I’ve been reading about models lately; models that have been developed, models that are being used today, models that may be used tomorrow.
Webster (Seventh New Collegiate) Dictionary has almost two inches about models–I think my favorite definition is the fifth one: an example for imitation or emulation. It seems to be most relevant to evaluation. What do evaluators do if not imitate or emulate others?
To that end, I went looking for evaluation models. Jim Popham’s book has a chapter (2, Alternative approaches to educational evaluation) on models. Fitzpatrick, Sanders, and Worthen has numerous chapters on “approaches” (what Popham calls models). (I wonder if this is just semantics?)
Models have appeared in other blogs (not called models, though). In the case of Life in Perpetual Beta (Harold Jarche) provides this view of how organizations have evolved and calls them forms.(The below image is credited to David Ronfeldt.)
(Looks like a model to me. I wonder what evaluators could make of this.)
The reading is interesting because it is flexible. It approaches the “if it works, use it” paradigm; the one I use regularly.
I’ll just list the models Popham uses and discuss them over the next several weeks. (FYI-both Popham and Fitzpatrick, et. al., talk about the overlap of models.) Why is a discussion of models important, you may ask? I’ll quote Stufflebeam: “The study of alternative evaluation approaches is important for professionalizing program evaluation and for its scientific advancement and operation” (2001, p. 9).
Popham lists the following models:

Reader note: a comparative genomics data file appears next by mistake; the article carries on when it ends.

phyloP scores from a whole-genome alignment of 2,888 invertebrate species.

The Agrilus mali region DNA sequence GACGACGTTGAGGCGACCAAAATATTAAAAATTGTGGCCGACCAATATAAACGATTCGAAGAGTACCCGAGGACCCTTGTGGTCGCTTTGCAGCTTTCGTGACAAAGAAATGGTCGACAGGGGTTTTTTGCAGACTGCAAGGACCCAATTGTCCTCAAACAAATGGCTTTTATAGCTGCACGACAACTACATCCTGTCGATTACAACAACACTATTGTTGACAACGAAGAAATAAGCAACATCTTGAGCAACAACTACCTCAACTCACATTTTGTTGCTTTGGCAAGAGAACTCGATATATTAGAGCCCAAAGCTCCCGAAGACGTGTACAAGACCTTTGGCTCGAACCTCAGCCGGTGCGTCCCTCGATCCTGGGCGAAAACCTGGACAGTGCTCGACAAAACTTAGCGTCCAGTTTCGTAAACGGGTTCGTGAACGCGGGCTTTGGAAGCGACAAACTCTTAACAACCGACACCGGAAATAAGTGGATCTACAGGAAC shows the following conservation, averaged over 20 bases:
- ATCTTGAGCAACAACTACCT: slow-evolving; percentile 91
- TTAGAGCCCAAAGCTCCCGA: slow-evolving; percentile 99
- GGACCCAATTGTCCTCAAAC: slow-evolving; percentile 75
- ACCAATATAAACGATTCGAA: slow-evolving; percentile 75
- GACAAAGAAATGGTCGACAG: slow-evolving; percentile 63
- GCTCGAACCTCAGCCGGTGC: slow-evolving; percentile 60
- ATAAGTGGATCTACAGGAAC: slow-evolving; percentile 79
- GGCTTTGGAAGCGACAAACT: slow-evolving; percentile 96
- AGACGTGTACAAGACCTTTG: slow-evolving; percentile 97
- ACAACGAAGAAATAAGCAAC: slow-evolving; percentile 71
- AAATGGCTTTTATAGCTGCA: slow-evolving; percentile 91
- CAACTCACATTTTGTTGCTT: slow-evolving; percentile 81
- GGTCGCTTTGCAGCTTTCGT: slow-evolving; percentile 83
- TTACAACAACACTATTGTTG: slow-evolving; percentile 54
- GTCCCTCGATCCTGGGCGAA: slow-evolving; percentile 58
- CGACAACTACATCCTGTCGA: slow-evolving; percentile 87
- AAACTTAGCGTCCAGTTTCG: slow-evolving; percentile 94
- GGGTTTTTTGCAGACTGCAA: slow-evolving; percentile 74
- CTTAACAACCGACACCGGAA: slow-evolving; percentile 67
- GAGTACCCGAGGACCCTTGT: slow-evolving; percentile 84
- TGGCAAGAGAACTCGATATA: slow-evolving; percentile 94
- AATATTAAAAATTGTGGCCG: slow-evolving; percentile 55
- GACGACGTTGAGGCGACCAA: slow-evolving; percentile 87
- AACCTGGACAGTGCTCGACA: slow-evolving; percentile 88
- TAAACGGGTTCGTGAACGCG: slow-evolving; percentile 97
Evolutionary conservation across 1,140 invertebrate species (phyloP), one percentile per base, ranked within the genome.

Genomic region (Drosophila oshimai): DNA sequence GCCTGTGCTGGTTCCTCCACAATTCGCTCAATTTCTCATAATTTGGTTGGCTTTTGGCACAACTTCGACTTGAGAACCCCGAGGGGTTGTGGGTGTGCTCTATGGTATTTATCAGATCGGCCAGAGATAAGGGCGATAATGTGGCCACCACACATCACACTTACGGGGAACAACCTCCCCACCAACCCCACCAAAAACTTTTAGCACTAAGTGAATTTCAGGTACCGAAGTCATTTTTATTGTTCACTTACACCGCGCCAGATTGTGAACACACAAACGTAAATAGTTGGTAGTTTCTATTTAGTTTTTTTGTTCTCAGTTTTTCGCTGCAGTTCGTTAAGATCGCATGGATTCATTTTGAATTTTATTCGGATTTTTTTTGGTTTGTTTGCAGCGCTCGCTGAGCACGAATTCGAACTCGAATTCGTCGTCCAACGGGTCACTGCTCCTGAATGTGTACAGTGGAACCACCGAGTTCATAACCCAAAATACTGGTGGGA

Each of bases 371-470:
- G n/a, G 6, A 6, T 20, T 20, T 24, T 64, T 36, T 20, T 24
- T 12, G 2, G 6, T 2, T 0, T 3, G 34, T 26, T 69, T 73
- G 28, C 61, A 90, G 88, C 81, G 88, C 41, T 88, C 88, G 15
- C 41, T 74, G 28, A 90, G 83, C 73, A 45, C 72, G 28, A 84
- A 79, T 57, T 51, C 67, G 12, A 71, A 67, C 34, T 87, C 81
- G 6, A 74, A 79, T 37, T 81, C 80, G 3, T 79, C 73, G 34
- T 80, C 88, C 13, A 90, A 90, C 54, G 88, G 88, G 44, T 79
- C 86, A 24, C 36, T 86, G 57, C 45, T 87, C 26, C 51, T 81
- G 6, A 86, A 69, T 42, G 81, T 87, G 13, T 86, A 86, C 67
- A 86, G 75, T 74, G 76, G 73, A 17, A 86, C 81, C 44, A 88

Popham does say that the model classification could have been done a different way. You will see that in the Fitzpatrick, Sanders, and Worthen volume where they talk about the following approaches:
They have a nice table that does a comparative analysis of alternative approaches (Table 10.1, pp. 249-251)
Fitzpatrick, J. L., Sanders, J. R., & Worthen, B. R. (2011). Program evaluation: Alternative approaches and practical guidelines (4th ed.). Boston, MA: Pearson.
Popham, W. J. (1993). Educational Evaluation (3rd ed.). Boston, MA: Allyn and Bacon.
Stufflebeam, D. L. (2001). Evaluation models. New Directions for Evaluation (89). San Francisco, CA: Jossey-Bass.
I may have mentioned naturalistic models; if not I needed to label them as such.
Today, I’ll talk some more about those models.
These models are often described as qualitative. Egon Guba (who died in 2008) and Yvonna Lincoln (distinguished professor of higher education at Texas A&M University) talk about qualitative inquiry in their 1981 book, Effective Evaluation (it has a long subtitle–here is the cover). They indicate that there are two factors on which constraints can be imposed: 1) antecedent variables and 2) possible outcomes, with the first impinging on the evaluation at its outset and the second referring to the possible consequences of the program. They propose a 2×2 figure to contrast between naturalistic inquiry and scientific inquiry depending on the constraints.
Besides Eisner’s model, Robert Stake and David Fetterman have developed models that fit this model. Stake’s model is called responsive evaluation and Fetterman talks about ethnographic evaluation. Stake’s work is described in Standards-Based & Responsive Evaluation (2004) . Fetterman has a volume called Ethnography: Step-by-Step (2010) .
Stake contended that evaluators needed to be more responsive to the issues associated with the program and in being responsive, measurement precision would be decreased. He argued that an evaluation (and he is talking about educational program evaluation) would be responsive if it “oreints more directly to program activities than to program intents; responds to audience requirements for information and if the different value perspectives present are referred to in reporting the success and failure of the program” (as cited in Popham, 1993, pg. 42). He indicates that human instruments (observers and judges) will be the data gathering approaches. Stake views responsive evaluation to be “informal, flexible, subjective, and based on evolving audience concerns” (Popham, 1993, pg. 43). He indicates that this approach is based on anthropology as opposed to psychology.
More on Fetterman’s ethnography model later.